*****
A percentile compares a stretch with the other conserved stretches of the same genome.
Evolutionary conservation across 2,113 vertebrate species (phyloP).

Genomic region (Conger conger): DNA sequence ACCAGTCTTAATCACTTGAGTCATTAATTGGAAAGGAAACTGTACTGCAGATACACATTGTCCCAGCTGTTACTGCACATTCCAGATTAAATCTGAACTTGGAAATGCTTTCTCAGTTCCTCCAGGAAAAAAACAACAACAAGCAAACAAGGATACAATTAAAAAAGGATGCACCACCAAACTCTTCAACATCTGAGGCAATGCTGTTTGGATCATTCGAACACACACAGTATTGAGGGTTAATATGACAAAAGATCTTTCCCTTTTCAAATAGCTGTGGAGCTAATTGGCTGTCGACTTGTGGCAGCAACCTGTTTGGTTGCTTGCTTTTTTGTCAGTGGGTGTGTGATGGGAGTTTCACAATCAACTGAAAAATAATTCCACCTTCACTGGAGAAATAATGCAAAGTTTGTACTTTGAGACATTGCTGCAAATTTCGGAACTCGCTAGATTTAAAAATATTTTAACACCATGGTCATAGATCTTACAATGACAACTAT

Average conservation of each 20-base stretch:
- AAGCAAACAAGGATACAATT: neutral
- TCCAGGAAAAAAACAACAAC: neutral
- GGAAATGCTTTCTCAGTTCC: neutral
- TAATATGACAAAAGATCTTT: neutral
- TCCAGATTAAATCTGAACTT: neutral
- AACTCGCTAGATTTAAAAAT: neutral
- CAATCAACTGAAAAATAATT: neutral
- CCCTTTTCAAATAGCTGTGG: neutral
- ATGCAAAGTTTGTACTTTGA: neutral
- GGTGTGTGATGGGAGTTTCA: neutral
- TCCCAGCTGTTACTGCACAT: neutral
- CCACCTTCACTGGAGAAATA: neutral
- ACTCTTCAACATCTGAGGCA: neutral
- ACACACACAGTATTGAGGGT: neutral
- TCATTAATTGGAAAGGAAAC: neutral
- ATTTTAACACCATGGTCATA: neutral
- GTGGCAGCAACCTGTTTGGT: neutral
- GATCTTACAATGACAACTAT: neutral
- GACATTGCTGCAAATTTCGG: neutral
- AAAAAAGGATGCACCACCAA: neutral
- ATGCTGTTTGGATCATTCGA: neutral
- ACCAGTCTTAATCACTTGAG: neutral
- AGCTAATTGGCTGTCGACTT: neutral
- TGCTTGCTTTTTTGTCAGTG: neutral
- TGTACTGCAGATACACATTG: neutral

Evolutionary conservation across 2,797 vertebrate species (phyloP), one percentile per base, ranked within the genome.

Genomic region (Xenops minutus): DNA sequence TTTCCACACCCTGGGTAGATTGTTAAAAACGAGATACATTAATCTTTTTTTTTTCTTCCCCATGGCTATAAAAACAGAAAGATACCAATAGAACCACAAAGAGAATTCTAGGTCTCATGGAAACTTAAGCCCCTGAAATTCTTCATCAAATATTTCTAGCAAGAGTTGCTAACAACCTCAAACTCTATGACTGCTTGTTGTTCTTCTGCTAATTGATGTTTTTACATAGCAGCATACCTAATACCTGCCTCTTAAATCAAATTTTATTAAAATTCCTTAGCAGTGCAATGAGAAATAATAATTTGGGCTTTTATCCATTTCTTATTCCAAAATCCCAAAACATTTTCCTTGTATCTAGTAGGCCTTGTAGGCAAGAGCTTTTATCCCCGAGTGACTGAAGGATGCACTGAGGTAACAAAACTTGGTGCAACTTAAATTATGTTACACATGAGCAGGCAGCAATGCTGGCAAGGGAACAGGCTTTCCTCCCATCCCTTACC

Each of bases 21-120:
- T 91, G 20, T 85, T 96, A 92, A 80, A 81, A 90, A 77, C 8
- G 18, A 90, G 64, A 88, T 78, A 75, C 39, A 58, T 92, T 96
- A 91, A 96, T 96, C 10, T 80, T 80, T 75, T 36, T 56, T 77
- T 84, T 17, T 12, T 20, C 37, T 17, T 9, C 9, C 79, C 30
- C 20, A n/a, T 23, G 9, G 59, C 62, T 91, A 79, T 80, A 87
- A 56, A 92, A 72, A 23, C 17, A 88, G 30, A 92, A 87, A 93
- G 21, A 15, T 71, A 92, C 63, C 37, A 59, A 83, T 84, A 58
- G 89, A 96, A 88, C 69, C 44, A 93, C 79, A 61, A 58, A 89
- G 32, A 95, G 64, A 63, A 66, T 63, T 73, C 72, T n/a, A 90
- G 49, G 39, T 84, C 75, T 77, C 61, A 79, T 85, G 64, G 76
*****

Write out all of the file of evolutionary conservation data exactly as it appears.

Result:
A percentile compares a stretch with the other conserved stretches of the same genome.
Evolutionary conservation across 2,113 vertebrate species (phyloP).

Genomic region (Conger conger): DNA sequence ACCAGTCTTAATCACTTGAGTCATTAATTGGAAAGGAAACTGTACTGCAGATACACATTGTCCCAGCTGTTACTGCACATTCCAGATTAAATCTGAACTTGGAAATGCTTTCTCAGTTCCTCCAGGAAAAAAACAACAACAAGCAAACAAGGATACAATTAAAAAAGGATGCACCACCAAACTCTTCAACATCTGAGGCAATGCTGTTTGGATCATTCGAACACACACAGTATTGAGGGTTAATATGACAAAAGATCTTTCCCTTTTCAAATAGCTGTGGAGCTAATTGGCTGTCGACTTGTGGCAGCAACCTGTTTGGTTGCTTGCTTTTTTGTCAGTGGGTGTGTGATGGGAGTTTCACAATCAACTGAAAAATAATTCCACCTTCACTGGAGAAATAATGCAAAGTTTGTACTTTGAGACATTGCTGCAAATTTCGGAACTCGCTAGATTTAAAAATATTTTAACACCATGGTCATAGATCTTACAATGACAACTAT

Average conservation of each 20-base stretch:
- AAGCAAACAAGGATACAATT: neutral
- TCCAGGAAAAAAACAACAAC: neutral
- GGAAATGCTTTCTCAGTTCC: neutral
- TAATATGACAAAAGATCTTT: neutral
- TCCAGATTAAATCTGAACTT: neutral
- AACTCGCTAGATTTAAAAAT: neutral
- CAATCAACTGAAAAATAATT: neutral
- CCCTTTTCAAATAGCTGTGG: neutral
- ATGCAAAGTTTGTACTTTGA: neutral
- GGTGTGTGATGGGAGTTTCA: neutral
- TCCCAGCTGTTACTGCACAT: neutral
- CCACCTTCACTGGAGAAATA: neutral
- ACTCTTCAACATCTGAGGCA: neutral
- ACACACACAGTATTGAGGGT: neutral
- TCATTAATTGGAAAGGAAAC: neutral
- ATTTTAACACCATGGTCATA: neutral
- GTGGCAGCAACCTGTTTGGT: neutral
- GATCTTACAATGACAACTAT: neutral
- GACATTGCTGCAAATTTCGG: neutral
- AAAAAAGGATGCACCACCAA: neutral
- ATGCTGTTTGGATCATTCGA: neutral
- ACCAGTCTTAATCACTTGAG: neutral
- AGCTAATTGGCTGTCGACTT: neutral
- TGCTTGCTTTTTTGTCAGTG: neutral
- TGTACTGCAGATACACATTG: neutral

Evolutionary conservation across 2,797 vertebrate species (phyloP), one percentile per base, ranked within the genome.

Genomic region (Xenops minutus): DNA sequence TTTCCACACCCTGGGTAGATTGTTAAAAACGAGATACATTAATCTTTTTTTTTTCTTCCCCATGGCTATAAAAACAGAAAGATACCAATAGAACCACAAAGAGAATTCTAGGTCTCATGGAAACTTAAGCCCCTGAAATTCTTCATCAAATATTTCTAGCAAGAGTTGCTAACAACCTCAAACTCTATGACTGCTTGTTGTTCTTCTGCTAATTGATGTTTTTACATAGCAGCATACCTAATACCTGCCTCTTAAATCAAATTTTATTAAAATTCCTTAGCAGTGCAATGAGAAATAATAATTTGGGCTTTTATCCATTTCTTATTCCAAAATCCCAAAACATTTTCCTTGTATCTAGTAGGCCTTGTAGGCAAGAGCTTTTATCCCCGAGTGACTGAAGGATGCACTGAGGTAACAAAACTTGGTGCAACTTAAATTATGTTACACATGAGCAGGCAGCAATGCTGGCAAGGGAACAGGCTTTCCTCCCATCCCTTACC

Each of bases 21-120:
- T 91, G 20, T 85, T 96, A 92, A 80, A 81, A 90, A 77, C 8
- G 18, A 90, G 64, A 88, T 78, A 75, C 39, A 58, T 92, T 96
- A 91, A 96, T 96, C 10, T 80, T 80, T 75, T 36, T 56, T 77
- T 84, T 17, T 12, T 20, C 37, T 17, T 9, C 9, C 79, C 30
- C 20, A n/a, T 23, G 9, G 59, C 62, T 91, A 79, T 80, A 87
- A 56, A 92, A 72, A 23, C 17, A 88, G 30, A 92, A 87, A 93
- G 21, A 15, T 71, A 92, C 63, C 37, A 59, A 83, T 84, A 58
- G 89, A 96, A 88, C 69, C 44, A 93, C 79, A 61, A 58, A 89
- G 32, A 95, G 64, A 63, A 66, T 63, T 73, C 72, T n/a, A 90
- G 49, G 39, T 84, C 75, T 77, C 61, A 79, T 85, G 64, G 76